DG: Well, it gives you an experience of the roots of ashtanga yoga and the opportunity to be within the community that exists today. People are very serious about their study and that’s a nice environment to be in.
The feeling in the room, and Sharath and Saraswati are the direct line from Guruji and they’re carrying on the tradition. There’s a lot to benefit from having that experience and feeling that.
And the city of Mysore is amazing. Maybe it’s the best city in India in many ways. It’s beautiful and the experience of India itself.
The thing is, now that Guruji is no longer alive, the practice can tend to get more and more removed from that source. It can lose track of some continuity and the roots of the practice. Going to Mysore can help to personally give you the sense of those roots and connect you to the practice more.
It’s not essential though.
Martin‘s question: How can I work towards a stronger connection to mula bandha during my practice?
DG: The allies are important: pranayama (conscious breathing), vinyasa (positioning), bandhas (locks), drishti (gazing), and dhyana (meditation).
It’s all interconnected. So when you study breathing, it leads you to bandhas. When you study alignment along the central axis, again that leads you to bandhas. When you study the foundation of the asana, it brings you to mula bandha. Every technique contributes to that.
I see the practice as a labyrinth and mula bandha is further in the interior of that labyrinth. And so to start on the outside and start to talk about mula bandha is challenging. You got to walk through the labyrinth and work on the techniques and then mula bandha is easier to make sense of and work with.
One thing is to have a very dynamic centre. This area of the body has got to come alive. Your movement, your breathing, your awareness and consciousness emerges and returns to that centre.
And also that you consider the two words as mantra. ‘Mantra’ means mind instrument. Mantras are for japa (repeating) and so what is this ‘mula’?
Mula is foundation or first basis or root or earth and so contemplate what that actually means in terms of your physical body and your psychology. What is the root of my mind?
‘Bandha’ itself has many meanings and that’s why it’s used for japa because you have to think of it over and over with all its different meanings. It’s to shut, to lock, to close, to redirect.
It’s an energetic thing and it’s about shutting off the energy and redirecting it. It happens at the base, at the pelvic level. You have to contemplate what that actually means.
Olena‘s question: At what point into your ashtanga practice did you start pranayama (beyond ujjayi) and did you notice it having any effect on your asana practice?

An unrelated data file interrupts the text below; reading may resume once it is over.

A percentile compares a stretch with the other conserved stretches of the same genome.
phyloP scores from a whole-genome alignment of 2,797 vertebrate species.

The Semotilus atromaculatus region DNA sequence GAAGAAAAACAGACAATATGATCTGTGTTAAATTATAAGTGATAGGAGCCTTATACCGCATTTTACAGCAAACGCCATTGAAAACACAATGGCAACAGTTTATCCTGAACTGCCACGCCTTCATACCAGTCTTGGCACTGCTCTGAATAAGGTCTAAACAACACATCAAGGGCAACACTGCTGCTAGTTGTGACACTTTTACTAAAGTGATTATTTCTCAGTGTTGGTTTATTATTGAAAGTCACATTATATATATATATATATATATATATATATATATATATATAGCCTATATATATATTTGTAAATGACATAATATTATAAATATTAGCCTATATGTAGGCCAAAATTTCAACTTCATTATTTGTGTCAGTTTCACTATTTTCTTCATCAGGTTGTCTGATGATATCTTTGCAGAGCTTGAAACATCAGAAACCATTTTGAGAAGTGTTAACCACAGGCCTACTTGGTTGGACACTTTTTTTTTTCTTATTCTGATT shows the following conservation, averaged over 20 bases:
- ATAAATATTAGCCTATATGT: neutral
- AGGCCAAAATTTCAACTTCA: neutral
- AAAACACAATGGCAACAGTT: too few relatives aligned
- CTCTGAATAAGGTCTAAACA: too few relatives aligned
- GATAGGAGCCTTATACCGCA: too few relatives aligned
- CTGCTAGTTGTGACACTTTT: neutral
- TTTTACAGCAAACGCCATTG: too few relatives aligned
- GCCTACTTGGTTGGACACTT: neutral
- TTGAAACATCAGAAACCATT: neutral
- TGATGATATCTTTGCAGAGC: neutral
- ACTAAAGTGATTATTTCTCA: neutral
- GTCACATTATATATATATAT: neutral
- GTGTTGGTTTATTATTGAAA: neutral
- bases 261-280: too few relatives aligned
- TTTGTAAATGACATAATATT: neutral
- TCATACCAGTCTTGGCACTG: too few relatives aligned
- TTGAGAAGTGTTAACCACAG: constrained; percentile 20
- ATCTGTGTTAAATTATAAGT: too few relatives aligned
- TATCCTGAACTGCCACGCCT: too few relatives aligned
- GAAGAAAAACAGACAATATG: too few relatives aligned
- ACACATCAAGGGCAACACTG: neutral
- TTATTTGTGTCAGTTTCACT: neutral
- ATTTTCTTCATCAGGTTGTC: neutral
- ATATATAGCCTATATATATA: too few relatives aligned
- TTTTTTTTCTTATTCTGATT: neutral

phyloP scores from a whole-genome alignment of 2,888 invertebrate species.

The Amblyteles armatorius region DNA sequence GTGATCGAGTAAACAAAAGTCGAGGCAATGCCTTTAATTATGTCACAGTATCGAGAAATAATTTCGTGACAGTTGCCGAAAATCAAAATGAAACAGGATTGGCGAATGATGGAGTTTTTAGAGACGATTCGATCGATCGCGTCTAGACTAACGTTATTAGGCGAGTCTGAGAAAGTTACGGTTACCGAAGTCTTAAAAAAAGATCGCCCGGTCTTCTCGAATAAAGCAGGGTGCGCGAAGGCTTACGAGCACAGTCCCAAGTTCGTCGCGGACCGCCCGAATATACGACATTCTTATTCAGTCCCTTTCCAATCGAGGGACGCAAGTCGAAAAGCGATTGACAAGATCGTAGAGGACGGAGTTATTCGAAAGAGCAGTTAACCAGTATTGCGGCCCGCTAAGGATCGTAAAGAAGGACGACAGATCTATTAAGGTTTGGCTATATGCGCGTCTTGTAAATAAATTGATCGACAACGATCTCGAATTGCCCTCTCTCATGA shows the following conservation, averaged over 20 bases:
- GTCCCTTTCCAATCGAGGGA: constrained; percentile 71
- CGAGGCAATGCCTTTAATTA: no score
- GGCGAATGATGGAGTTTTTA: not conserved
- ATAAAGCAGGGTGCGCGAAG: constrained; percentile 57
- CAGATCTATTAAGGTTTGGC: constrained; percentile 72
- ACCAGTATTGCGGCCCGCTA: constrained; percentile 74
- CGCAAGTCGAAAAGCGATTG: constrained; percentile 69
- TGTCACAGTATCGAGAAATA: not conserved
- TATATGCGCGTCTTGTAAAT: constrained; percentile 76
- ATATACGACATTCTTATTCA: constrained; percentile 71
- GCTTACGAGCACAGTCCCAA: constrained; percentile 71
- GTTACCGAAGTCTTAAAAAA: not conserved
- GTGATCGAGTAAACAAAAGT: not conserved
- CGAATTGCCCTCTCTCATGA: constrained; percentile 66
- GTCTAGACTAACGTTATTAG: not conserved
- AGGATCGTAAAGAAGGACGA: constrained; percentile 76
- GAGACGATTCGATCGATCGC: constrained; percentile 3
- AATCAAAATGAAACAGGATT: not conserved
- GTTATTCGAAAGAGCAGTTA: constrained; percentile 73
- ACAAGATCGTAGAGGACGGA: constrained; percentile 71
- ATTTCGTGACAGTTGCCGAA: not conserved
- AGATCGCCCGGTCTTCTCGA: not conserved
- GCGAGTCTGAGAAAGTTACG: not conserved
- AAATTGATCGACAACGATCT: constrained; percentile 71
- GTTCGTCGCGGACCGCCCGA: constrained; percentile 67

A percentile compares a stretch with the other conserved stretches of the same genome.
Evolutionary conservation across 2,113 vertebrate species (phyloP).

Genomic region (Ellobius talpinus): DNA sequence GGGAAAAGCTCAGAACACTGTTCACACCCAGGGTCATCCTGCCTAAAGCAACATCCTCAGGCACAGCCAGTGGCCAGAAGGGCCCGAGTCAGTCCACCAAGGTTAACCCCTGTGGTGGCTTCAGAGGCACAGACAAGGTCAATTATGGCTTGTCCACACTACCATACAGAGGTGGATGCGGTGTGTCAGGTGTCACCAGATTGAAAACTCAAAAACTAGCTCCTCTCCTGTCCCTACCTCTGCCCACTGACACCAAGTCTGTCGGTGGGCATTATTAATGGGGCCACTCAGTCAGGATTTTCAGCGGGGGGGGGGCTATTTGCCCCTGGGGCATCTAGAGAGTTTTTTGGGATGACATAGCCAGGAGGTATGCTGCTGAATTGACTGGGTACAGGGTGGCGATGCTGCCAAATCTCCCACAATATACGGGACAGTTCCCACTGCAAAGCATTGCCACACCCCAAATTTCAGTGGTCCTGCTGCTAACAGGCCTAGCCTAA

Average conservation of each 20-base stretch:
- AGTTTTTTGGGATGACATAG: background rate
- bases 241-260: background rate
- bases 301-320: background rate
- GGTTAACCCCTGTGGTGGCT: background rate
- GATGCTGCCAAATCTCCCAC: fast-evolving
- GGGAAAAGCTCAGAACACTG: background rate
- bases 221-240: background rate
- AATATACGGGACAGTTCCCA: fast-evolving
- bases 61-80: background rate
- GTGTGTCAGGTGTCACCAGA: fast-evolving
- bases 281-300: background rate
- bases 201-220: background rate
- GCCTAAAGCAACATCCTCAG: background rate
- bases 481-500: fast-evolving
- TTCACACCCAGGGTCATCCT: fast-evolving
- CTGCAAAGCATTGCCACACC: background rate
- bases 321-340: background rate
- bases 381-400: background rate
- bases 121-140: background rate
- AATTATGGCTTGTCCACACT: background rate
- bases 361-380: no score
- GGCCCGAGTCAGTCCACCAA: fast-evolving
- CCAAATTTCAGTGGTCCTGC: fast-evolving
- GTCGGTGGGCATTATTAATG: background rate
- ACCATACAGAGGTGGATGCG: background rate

I feel really strongly about this subject and that’s why I’ve produced a double DVD and book on pranayama.
The first DVD contains exercises for anyone. You can work on these exercises from the day you start practice. So you can begin a study of breathing right away that’s not within the practice. I would not do it instead of the asana practice but you can do it right away.
Disc two teaches the ashtanga pranayama sequence and there’s five pranayamas in that sequence. That I recommend waiting for. It’s variable, but I would say 3-5 years of practice before taking it up but it has an incredible effect on your practice.
Breathing is the link between the body and the mind, and the mind and the spirit. To learn to centralise yourself in your breath in the asanas kind of is the whole show. That is it. The breath is also known as ‘elusive’ as it’s so challenging to stay with it.
Pranayama allows you to see where your breathing fits. The breathing is actually meant to create the asana. You create the positions and so you notice a big difference when you separate and isolate the breathing.
When you learn the ashtanga pranayama sequence you add kumbhaka (retention) and that gives you a whole new experience of stopping the body and the breathing and noticing what happens in that interval, in the space when those things are no longer happening. It provides you with a whole lot of adventure.
Niki‘s question: How do you feel about the use of props? Should we cast them aside and find ways of adjusting the posture to our body’s limitations or do you feel they have a place in helping understand the asanas?
DG: Props are really important and valuable. There’s a whole art in the study and the use of props and so they’re used very thoughtfully and economically.
Sometimes they’re not necessary and they can cultivate a laziness. A certain vigilance is needed when you use them. I have a saying: props are like the dhow – the one begets the ten thousand things. One begets two, and two begets three.
So you use one prop and all of a sudden you need a second. And then that second leads to a third. And so you have to be very judicious in your use of props.
But on the other hand, to me, there’s a whole reorientation of thinking needed about what constitutes a posture or a final point of a position.
There’s so many factors that go into making a limitation. There’s injury, age, genetics, level of commitment, and asana skill.
So there’s so many variables but we tend to get fixed on one idea of what the asana should look like and then we cram our body into that shape no matter what. That is a dangerous and unyogic method.
So when you let go of that, when you work with the principles of alignment and open up to what the shape is trying to be or what you’re trying to express through it, then it will automatically bring in props at some point because they just fit in terms of bringing out the meditative quality, or aligning the body, or being able to breathe, or feeling a certain thing.